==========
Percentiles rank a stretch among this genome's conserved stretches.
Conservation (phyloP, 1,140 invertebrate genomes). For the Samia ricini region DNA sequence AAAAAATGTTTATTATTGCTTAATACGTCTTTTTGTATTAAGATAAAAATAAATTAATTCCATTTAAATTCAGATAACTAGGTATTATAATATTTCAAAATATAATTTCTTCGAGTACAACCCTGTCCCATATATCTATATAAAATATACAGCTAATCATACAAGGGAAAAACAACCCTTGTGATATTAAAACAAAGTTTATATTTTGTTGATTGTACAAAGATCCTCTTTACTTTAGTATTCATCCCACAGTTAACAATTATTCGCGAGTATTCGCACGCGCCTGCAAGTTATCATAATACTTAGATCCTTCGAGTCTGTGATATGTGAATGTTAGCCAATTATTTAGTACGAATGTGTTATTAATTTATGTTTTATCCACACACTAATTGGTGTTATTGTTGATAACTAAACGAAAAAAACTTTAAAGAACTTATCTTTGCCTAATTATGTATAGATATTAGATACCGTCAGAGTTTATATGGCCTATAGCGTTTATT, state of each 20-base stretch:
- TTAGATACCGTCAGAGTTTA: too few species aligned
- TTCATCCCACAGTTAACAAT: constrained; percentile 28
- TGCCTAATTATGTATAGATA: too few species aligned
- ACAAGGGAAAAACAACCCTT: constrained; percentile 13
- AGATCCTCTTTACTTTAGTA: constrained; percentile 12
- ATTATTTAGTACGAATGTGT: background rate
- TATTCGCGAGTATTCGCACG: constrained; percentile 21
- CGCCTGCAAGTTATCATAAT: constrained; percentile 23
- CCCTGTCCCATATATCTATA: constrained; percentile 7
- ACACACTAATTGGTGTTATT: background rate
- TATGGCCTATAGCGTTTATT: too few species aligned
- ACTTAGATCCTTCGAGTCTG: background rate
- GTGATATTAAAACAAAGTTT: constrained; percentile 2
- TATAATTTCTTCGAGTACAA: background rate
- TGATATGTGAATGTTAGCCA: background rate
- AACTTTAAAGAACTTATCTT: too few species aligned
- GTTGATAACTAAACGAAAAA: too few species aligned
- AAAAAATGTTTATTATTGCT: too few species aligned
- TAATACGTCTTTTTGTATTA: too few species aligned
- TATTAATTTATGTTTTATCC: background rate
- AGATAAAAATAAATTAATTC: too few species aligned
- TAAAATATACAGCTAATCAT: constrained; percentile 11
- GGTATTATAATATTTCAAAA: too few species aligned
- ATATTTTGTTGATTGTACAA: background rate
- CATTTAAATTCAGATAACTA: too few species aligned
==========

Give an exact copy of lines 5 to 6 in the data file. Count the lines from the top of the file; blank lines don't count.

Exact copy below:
- TGCCTAATTATGTATAGATA: too few species aligned
- ACAAGGGAAAAACAACCCTT: constrained; percentile 13